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2017

Wow, what a busy summer it has been as I wrap up my Summer of Canvas. It has been so busy that I have not fulfilled my plan to write a blog entry each week as my campus proceeds through this summer en route from another LMS to Canvas. I normally do not work during the summers but this summer the college decided to put additional resources into helping us make the transition, so my department got an extra pair of hands this summer. That meant I could not attend InstructureCon 2017 so I had to use one of my photos from InstructureCon 2016 for my banner.

 

I learned a couple of things the hard way this summer. First, bake in plenty of downtime around all my training workshops, meetings, and one-on-one training appointments so that I could take time to reply to emails and stay caught up with the awesomeness in the Canvas Community (and write blog posts!). And I learned not to take on too many additional projects. I am still working on moving our online student orientation into Canvas. Necessity will make a virtue out of a shorter process. ("What's that? You want a progress report? Er, posting fewer links and less content means our new students will matriculate more quickly and start enrolling sooner."

 

Another bridge too far was the class I taught, my first distance education history class in the hybrid mode (two weekly meetings in person instead of four with the other time online). My passion is for teaching and history is my field, and since my full-time job is not teaching history I seize any opportunities I can to teach. The benefit to my full-time job is all the LMS experience I get from teaching, though my poor students have to suffer through all of my LMS experiments on them. And boy did I experiment. I squeezed sixteen weeks of teaching into six, over-assigned work for the time that was being moved from in-person to online, and agreed to teach (nay, requested!) an oversize class so I ended up with 87 instead of 40 or so students. I'm glad I'm comfortable designing and (am working on) assessing group assignments.

 

When I return to campus in August after a short break and begin my regular academic year schedule, I will have just a few months left of helping faculty move into using this new system. With more wisdom that I had for this summer I turned down a history class, so I will have more time to respond professionally to emails like one I received earlier today:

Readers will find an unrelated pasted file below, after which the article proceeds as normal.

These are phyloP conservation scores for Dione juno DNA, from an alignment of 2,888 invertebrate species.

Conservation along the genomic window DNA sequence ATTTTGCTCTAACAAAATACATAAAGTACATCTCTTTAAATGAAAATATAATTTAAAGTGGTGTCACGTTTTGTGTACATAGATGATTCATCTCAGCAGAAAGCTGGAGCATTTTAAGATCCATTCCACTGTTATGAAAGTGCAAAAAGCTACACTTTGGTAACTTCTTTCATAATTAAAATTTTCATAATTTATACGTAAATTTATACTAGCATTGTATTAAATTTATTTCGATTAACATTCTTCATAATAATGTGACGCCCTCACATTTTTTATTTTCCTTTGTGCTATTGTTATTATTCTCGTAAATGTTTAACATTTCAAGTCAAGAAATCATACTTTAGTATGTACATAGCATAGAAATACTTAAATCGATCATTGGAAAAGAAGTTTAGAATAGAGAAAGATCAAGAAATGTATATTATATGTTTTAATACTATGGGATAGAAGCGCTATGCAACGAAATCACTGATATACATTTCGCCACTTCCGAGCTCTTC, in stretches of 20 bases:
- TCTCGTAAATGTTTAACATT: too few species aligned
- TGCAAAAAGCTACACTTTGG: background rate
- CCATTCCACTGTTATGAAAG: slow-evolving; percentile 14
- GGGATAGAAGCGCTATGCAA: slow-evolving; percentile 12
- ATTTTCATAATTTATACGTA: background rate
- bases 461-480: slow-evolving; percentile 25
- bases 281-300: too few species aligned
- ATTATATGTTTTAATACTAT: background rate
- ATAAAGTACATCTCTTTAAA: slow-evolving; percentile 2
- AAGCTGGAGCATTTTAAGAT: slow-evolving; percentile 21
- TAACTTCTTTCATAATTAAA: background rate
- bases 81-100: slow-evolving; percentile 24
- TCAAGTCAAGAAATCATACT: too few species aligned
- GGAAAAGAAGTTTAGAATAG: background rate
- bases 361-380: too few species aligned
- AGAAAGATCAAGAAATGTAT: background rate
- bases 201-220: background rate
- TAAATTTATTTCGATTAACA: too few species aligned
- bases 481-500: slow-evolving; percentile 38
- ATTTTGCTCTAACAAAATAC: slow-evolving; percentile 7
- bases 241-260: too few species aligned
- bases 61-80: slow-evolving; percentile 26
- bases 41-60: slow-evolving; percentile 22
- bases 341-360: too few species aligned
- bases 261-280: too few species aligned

Hey Greg,

 

Can you send me the links to the Canvas tutorials (if there are any) so I can get a head start? I'm hoping I can figure this out by myself...

 

Thanks!

The ellipsis is in the original message, which makes me wonder what was omitted. 

 

The best part of the week before our fall semester begins will be the Can•Innovate '17 conference. In prior years the colleges in my district have hosted a showcase for the creative use of technology to support instruction, and this year we are happy to have the support of Instructure, the Online Education Initiative, and the Los Rios College Federation of Teachers. It will be a Canvas-focused event and will be a great capstone to end the Summer of Canvas. It won't be as majestic as Colorado and I'll miss crossing the Continental Divide on my way from Denver, but I'll still get to spend time with fellow Canvas users exploring the best ways to support teaching and learning success.

This is the fifth entry in my Preparing Your Canvas series, documenting NKU's transition from Blackboard to Canvas. If you want to start from the beginning, here's the rest in chronological order:

 

 

Summer is slipping away, and Fall semester is barreling towards us! Next week we will begin our third Summer Faculty Institute out of the four we have scheduled. For the past few weeks we've been continuing our stand-alone workshops. We also completed a cycle of synchronous, virtual trainings. Basically, these were instructor-led versions of the workshops delivered through WebEx. For folks who have been teaching online, what I'm about to say next won't surprise you: delivering content online is very different from delivering in-person.